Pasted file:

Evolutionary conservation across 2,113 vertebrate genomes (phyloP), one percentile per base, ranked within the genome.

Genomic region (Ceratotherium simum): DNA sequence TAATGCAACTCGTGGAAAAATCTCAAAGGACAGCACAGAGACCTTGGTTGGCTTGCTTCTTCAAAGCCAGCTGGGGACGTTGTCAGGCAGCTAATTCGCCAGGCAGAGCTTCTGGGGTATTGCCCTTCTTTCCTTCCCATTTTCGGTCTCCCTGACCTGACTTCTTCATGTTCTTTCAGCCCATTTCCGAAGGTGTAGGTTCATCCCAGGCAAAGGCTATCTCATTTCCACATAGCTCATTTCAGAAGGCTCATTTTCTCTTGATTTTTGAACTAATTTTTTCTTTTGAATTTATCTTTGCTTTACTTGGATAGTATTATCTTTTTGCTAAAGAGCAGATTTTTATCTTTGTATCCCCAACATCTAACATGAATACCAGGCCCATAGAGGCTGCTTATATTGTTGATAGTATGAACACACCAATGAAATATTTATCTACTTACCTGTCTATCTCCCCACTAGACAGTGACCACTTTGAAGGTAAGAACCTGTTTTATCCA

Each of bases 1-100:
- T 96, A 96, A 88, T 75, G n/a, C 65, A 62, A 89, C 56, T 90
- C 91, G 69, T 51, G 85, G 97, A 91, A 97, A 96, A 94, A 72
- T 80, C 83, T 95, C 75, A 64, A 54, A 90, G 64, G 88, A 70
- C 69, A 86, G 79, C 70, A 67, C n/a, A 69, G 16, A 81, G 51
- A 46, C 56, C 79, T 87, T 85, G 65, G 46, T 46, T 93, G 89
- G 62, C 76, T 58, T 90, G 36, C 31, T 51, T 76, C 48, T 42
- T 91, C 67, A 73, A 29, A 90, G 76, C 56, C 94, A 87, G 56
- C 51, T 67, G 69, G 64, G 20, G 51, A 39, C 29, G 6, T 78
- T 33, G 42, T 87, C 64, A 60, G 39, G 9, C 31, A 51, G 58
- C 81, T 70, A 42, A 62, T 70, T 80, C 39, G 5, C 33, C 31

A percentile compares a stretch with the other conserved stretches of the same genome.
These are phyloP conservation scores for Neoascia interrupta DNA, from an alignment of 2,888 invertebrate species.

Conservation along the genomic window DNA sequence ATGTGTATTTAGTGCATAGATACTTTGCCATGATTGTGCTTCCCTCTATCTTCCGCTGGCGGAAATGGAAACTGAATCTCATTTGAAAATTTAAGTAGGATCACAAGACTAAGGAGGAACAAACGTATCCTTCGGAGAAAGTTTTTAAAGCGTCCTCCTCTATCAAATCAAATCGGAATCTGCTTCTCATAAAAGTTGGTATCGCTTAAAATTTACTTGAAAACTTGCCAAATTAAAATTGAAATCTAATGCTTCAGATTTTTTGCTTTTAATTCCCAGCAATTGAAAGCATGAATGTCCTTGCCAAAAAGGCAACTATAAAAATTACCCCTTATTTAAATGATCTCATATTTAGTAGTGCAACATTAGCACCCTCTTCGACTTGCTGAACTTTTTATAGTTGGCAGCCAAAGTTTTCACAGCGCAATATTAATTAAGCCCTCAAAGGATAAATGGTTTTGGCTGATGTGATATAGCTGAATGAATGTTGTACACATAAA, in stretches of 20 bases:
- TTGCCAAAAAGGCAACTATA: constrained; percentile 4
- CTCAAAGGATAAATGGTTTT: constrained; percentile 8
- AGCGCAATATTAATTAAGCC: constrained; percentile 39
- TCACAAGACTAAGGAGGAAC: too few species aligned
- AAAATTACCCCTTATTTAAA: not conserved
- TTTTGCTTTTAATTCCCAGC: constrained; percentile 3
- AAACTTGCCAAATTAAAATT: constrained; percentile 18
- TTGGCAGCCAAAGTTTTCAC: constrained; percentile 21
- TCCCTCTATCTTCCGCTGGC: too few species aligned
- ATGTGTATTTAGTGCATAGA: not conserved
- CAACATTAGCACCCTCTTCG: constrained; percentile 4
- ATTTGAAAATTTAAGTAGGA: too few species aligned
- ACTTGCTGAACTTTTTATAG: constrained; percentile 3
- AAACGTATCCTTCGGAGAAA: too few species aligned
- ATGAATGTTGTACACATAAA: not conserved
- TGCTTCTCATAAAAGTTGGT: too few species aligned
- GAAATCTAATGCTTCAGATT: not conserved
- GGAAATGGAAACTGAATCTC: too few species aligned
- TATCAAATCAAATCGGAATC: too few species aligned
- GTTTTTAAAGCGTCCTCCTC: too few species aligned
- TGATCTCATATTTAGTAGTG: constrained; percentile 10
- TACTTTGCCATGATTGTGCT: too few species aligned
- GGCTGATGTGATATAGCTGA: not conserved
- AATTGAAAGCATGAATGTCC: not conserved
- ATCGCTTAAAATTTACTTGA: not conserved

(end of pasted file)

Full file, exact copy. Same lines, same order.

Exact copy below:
Evolutionary conservation across 2,113 vertebrate genomes (phyloP), one percentile per base, ranked within the genome.

Genomic region (Ceratotherium simum): DNA sequence TAATGCAACTCGTGGAAAAATCTCAAAGGACAGCACAGAGACCTTGGTTGGCTTGCTTCTTCAAAGCCAGCTGGGGACGTTGTCAGGCAGCTAATTCGCCAGGCAGAGCTTCTGGGGTATTGCCCTTCTTTCCTTCCCATTTTCGGTCTCCCTGACCTGACTTCTTCATGTTCTTTCAGCCCATTTCCGAAGGTGTAGGTTCATCCCAGGCAAAGGCTATCTCATTTCCACATAGCTCATTTCAGAAGGCTCATTTTCTCTTGATTTTTGAACTAATTTTTTCTTTTGAATTTATCTTTGCTTTACTTGGATAGTATTATCTTTTTGCTAAAGAGCAGATTTTTATCTTTGTATCCCCAACATCTAACATGAATACCAGGCCCATAGAGGCTGCTTATATTGTTGATAGTATGAACACACCAATGAAATATTTATCTACTTACCTGTCTATCTCCCCACTAGACAGTGACCACTTTGAAGGTAAGAACCTGTTTTATCCA

Each of bases 1-100:
- T 96, A 96, A 88, T 75, G n/a, C 65, A 62, A 89, C 56, T 90
- C 91, G 69, T 51, G 85, G 97, A 91, A 97, A 96, A 94, A 72
- T 80, C 83, T 95, C 75, A 64, A 54, A 90, G 64, G 88, A 70
- C 69, A 86, G 79, C 70, A 67, C n/a, A 69, G 16, A 81, G 51
- A 46, C 56, C 79, T 87, T 85, G 65, G 46, T 46, T 93, G 89
- G 62, C 76, T 58, T 90, G 36, C 31, T 51, T 76, C 48, T 42
- T 91, C 67, A 73, A 29, A 90, G 76, C 56, C 94, A 87, G 56
- C 51, T 67, G 69, G 64, G 20, G 51, A 39, C 29, G 6, T 78
- T 33, G 42, T 87, C 64, A 60, G 39, G 9, C 31, A 51, G 58
- C 81, T 70, A 42, A 62, T 70, T 80, C 39, G 5, C 33, C 31

A percentile compares a stretch with the other conserved stretches of the same genome.
These are phyloP conservation scores for Neoascia interrupta DNA, from an alignment of 2,888 invertebrate species.

Conservation along the genomic window DNA sequence ATGTGTATTTAGTGCATAGATACTTTGCCATGATTGTGCTTCCCTCTATCTTCCGCTGGCGGAAATGGAAACTGAATCTCATTTGAAAATTTAAGTAGGATCACAAGACTAAGGAGGAACAAACGTATCCTTCGGAGAAAGTTTTTAAAGCGTCCTCCTCTATCAAATCAAATCGGAATCTGCTTCTCATAAAAGTTGGTATCGCTTAAAATTTACTTGAAAACTTGCCAAATTAAAATTGAAATCTAATGCTTCAGATTTTTTGCTTTTAATTCCCAGCAATTGAAAGCATGAATGTCCTTGCCAAAAAGGCAACTATAAAAATTACCCCTTATTTAAATGATCTCATATTTAGTAGTGCAACATTAGCACCCTCTTCGACTTGCTGAACTTTTTATAGTTGGCAGCCAAAGTTTTCACAGCGCAATATTAATTAAGCCCTCAAAGGATAAATGGTTTTGGCTGATGTGATATAGCTGAATGAATGTTGTACACATAAA, in stretches of 20 bases:
- TTGCCAAAAAGGCAACTATA: constrained; percentile 4
- CTCAAAGGATAAATGGTTTT: constrained; percentile 8
- AGCGCAATATTAATTAAGCC: constrained; percentile 39
- TCACAAGACTAAGGAGGAAC: too few species aligned
- AAAATTACCCCTTATTTAAA: not conserved
- TTTTGCTTTTAATTCCCAGC: constrained; percentile 3
- AAACTTGCCAAATTAAAATT: constrained; percentile 18
- TTGGCAGCCAAAGTTTTCAC: constrained; percentile 21
- TCCCTCTATCTTCCGCTGGC: too few species aligned
- ATGTGTATTTAGTGCATAGA: not conserved
- CAACATTAGCACCCTCTTCG: constrained; percentile 4
- ATTTGAAAATTTAAGTAGGA: too few species aligned
- ACTTGCTGAACTTTTTATAG: constrained; percentile 3
- AAACGTATCCTTCGGAGAAA: too few species aligned
- ATGAATGTTGTACACATAAA: not conserved
- TGCTTCTCATAAAAGTTGGT: too few species aligned
- GAAATCTAATGCTTCAGATT: not conserved
- GGAAATGGAAACTGAATCTC: too few species aligned
- TATCAAATCAAATCGGAATC: too few species aligned
- GTTTTTAAAGCGTCCTCCTC: too few species aligned
- TGATCTCATATTTAGTAGTG: constrained; percentile 10
- TACTTTGCCATGATTGTGCT: too few species aligned
- GGCTGATGTGATATAGCTGA: not conserved
- AATTGAAAGCATGAATGTCC: not conserved
- ATCGCTTAAAATTTACTTGA: not conserved